The problem with this approach is that I would like to provide the students with readily available tools (in this case, psych), and avoid cluttering the class with extra R code, functions, and so.

Therefore, the question is: What is the most straightforward way of computing McDonald’s omega in a unidimensional test in R, if any? Otherwise, what would be the proper way of computing its value in the unidimensional case with polychoric correlations (without much coding)?

Thank you so much in advance.

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Computing the double Integral using MonteCarlo techniques using Julia

I decided to try and learn Julia for doing scientific computing, and I decided to tackle the problem of finding

$$ int_{D_{frac{1}{4}}} x^4 + y^2 dA $$

where $ D_{frac{1}{4}} $ is the part of the unit circle in the first cuadrant.

My code in Julia is the following:

using Distributions
e = 10.0^(-3);
p = 0.85;
variance = 4;

N = floor(Int, variance / ((1-p)*((e/2)^2))) + 1

u = Uniform(0,2);
x = rand(N);
y = rand(N);
z = rand(u, N);

result = sum((x.^2 + y.^2 .<= 1) & (z .<= x.^4 + y.^2))*2.0 / N

which gives the nice result $ = 0.2945746303294543 $

I kindly ask for how to improve my implementation, and reduce the footprint of memory (it uses almost 2 to 3gb in RAM).

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Computing the Power Spectrum Density (PSD) on a CSV File in Python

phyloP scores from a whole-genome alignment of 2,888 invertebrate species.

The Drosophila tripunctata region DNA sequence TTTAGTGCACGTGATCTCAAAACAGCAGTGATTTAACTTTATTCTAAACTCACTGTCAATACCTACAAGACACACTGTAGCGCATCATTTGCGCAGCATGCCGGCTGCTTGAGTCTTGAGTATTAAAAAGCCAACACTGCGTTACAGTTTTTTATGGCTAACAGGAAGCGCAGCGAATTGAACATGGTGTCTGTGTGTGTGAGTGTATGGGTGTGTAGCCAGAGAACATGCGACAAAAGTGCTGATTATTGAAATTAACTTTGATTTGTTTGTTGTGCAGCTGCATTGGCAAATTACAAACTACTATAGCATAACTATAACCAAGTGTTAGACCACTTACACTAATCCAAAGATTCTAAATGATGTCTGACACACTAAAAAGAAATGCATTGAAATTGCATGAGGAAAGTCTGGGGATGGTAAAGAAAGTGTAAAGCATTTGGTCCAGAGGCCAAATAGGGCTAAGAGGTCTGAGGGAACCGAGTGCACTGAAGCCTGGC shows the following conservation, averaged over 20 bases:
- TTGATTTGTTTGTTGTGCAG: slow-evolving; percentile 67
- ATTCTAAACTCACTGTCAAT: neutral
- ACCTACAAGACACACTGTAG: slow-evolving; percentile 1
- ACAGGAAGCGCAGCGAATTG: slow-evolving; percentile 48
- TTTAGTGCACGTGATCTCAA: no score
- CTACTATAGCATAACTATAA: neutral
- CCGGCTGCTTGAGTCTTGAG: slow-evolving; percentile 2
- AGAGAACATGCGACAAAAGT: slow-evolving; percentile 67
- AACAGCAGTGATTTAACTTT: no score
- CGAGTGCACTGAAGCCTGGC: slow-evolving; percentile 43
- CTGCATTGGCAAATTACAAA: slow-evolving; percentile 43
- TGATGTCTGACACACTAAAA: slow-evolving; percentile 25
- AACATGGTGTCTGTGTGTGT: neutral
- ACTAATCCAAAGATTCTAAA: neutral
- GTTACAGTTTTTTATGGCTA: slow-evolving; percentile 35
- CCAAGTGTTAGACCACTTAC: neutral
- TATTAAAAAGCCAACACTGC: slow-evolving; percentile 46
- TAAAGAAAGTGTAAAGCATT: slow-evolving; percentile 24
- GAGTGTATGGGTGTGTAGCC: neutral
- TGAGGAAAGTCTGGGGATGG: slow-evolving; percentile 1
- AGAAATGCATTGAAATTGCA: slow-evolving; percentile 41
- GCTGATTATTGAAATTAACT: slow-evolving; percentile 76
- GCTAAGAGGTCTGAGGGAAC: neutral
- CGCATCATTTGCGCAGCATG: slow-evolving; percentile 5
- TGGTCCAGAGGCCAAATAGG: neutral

im quit new with signal processing and im trying to calculate the PSD of a signal im sampling. the signal is an output of a DC buck converter

this is the code im using and this is the plot im getting

import numpy as np
import pandas as pd
import matplotlib.pyplot as plt
import matplotlib.mlab as mlab

filename = 'scope_yos2.csv'
data = pd.read_csv(filename)
ConvertToMatrix = data.values
time = np.delete(ConvertToMatrix,[1,2],axis=1)
voltage = np.delete(ConvertToMatrix,[0,2],axis=1)
NumOfSampels= len(voltage)
voltage1 = voltage.transpose()
samplFreq = 1.25e9
Pxx, freqs = plt.psd(voltage1,   

this is the DC Buck Output

this is the output of the PSD

first image is the DCDC ouput
second one is the PSD plot

the csv file contains two columns first is the time ax and the second one is the amplitude

  1. how come the plot is so smooth. this is the plot im getting using the welch algoenter image description here

also theres a argument called **kwargs , what is used for ? , as you can see im not using it
enter image description here


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(python+opencv) haar cascade training using cloud computing

I will train my own cascade, using python and opencv. I want it to be as precise as possible, so as I read it is common that training takes one or two weeks to compile. I want to use cloud computing to not wait that long. I research but cannot find a single guide that explains what to do. I have pozitive and negative images, and a python code. How I can compile my code on cloud with least additional efford? (till now I just use my desktop, just wrote and compile scripts. I have no experience on cloud computing.) I found zero answers when searching opencv,python,cloud computing together. topics like this are for permanent web applications, I guess. I just want to run the code and get results, basically.